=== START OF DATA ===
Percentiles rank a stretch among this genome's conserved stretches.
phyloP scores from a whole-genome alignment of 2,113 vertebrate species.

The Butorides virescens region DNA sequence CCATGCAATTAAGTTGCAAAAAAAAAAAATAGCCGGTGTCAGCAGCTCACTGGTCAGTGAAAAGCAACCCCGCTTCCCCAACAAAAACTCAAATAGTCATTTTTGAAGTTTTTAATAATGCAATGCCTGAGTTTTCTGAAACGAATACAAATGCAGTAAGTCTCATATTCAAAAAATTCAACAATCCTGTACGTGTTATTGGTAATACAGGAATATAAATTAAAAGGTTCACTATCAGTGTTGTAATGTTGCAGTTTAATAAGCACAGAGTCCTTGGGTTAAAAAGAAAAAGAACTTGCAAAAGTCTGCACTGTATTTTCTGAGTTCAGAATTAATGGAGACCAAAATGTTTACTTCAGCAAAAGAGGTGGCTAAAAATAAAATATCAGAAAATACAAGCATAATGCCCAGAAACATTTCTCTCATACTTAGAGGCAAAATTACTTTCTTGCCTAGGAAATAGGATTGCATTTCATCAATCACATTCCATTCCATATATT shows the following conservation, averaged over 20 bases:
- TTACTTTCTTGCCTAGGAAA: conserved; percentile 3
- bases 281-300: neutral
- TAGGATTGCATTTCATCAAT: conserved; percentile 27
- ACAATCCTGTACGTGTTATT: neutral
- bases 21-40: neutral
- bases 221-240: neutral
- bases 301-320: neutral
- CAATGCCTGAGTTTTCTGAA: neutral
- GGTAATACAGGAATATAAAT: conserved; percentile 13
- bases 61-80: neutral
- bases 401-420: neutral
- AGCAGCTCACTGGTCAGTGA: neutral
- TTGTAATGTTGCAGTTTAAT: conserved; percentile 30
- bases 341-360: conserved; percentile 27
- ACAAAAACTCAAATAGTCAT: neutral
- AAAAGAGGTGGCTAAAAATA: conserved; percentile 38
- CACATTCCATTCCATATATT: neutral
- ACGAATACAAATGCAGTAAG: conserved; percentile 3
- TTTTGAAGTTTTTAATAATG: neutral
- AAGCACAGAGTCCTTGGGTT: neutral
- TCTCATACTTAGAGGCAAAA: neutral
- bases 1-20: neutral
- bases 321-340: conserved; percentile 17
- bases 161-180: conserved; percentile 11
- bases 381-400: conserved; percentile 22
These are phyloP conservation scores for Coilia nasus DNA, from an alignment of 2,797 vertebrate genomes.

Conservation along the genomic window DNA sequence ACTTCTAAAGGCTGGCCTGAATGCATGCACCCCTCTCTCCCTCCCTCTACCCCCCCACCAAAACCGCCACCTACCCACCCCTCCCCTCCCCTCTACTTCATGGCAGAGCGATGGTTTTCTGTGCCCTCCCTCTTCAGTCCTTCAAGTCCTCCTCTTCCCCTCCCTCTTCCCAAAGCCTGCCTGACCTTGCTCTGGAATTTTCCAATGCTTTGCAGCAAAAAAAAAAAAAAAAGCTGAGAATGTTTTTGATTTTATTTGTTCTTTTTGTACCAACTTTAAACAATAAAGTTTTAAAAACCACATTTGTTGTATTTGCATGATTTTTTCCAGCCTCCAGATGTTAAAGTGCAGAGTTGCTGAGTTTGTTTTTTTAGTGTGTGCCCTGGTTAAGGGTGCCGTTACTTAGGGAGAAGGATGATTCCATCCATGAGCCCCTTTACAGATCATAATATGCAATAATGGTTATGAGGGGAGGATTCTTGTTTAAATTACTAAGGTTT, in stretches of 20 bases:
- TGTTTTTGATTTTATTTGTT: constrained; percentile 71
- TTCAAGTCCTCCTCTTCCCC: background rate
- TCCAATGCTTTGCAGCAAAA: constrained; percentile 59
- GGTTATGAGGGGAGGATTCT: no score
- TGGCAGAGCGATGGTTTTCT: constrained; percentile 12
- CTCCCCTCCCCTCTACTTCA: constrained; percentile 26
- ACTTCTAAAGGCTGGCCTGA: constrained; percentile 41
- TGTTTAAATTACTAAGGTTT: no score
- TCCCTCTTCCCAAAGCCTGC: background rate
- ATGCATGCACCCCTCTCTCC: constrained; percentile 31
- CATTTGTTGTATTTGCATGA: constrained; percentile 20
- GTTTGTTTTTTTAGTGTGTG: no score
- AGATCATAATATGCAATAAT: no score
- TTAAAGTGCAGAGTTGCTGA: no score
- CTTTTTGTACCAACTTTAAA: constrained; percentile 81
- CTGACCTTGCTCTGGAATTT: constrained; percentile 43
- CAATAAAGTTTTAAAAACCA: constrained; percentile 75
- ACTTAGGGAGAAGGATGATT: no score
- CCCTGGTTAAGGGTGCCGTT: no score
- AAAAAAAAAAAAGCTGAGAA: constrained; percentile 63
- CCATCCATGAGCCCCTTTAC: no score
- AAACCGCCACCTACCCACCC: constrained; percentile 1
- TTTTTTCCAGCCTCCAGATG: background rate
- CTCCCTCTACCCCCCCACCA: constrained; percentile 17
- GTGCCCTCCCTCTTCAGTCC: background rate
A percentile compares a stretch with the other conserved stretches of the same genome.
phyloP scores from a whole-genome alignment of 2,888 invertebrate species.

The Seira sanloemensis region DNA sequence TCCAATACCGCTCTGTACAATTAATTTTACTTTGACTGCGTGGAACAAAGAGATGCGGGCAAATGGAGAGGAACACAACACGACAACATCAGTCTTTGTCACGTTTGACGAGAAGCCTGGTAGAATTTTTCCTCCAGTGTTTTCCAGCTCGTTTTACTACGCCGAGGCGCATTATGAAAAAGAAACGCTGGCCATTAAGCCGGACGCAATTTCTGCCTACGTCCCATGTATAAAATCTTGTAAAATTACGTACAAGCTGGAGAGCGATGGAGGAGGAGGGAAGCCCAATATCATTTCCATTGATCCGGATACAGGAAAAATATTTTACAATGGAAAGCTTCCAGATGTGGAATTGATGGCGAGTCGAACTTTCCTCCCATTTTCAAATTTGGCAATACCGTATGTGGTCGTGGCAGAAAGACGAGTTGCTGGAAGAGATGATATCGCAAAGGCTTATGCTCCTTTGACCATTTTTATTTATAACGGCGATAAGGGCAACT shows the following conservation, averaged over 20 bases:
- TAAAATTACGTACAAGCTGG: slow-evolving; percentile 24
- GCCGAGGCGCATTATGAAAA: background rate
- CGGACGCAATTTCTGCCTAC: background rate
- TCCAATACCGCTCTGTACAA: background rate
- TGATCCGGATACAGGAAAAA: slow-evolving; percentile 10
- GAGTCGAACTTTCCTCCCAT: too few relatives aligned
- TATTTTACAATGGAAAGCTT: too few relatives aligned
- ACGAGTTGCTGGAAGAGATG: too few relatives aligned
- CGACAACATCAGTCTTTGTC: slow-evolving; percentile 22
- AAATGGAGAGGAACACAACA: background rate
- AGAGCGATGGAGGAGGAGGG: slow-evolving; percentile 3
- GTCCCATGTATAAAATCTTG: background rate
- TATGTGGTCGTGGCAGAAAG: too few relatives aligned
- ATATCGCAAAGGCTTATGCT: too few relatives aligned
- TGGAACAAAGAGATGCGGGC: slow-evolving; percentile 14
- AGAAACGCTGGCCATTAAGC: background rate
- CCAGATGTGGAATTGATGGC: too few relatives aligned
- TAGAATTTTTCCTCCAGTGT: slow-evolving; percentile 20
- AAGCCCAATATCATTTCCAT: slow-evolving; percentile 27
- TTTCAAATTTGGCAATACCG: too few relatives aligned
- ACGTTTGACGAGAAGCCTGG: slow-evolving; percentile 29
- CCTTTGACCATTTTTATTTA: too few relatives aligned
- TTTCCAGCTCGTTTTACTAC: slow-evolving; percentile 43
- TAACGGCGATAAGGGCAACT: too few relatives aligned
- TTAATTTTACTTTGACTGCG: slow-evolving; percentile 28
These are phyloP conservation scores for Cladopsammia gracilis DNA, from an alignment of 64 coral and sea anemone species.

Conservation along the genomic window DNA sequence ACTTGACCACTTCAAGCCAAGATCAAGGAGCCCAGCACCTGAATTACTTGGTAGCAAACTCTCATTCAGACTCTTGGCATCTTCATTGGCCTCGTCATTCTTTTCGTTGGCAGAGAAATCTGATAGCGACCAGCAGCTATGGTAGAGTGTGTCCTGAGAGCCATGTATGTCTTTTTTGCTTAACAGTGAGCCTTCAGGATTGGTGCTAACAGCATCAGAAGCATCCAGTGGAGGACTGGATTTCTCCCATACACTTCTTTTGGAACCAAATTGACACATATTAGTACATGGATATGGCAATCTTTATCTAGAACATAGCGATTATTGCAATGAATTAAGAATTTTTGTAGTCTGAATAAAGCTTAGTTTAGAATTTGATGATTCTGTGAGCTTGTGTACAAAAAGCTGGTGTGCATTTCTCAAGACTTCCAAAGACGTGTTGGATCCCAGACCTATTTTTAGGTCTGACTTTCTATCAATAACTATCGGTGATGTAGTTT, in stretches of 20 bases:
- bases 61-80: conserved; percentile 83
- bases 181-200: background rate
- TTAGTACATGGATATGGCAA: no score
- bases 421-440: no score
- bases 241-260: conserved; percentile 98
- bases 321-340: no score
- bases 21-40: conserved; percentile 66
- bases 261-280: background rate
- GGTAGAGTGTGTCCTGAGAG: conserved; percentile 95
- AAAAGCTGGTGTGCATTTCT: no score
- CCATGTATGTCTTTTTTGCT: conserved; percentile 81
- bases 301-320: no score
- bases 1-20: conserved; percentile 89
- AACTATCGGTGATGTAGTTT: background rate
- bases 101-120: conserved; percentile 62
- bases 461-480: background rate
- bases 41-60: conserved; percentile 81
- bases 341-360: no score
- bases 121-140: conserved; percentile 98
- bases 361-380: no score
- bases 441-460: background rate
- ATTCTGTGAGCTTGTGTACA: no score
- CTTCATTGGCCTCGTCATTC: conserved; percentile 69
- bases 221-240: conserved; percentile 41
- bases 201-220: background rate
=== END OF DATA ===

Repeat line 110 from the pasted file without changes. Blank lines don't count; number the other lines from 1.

- bases 201-220: background rate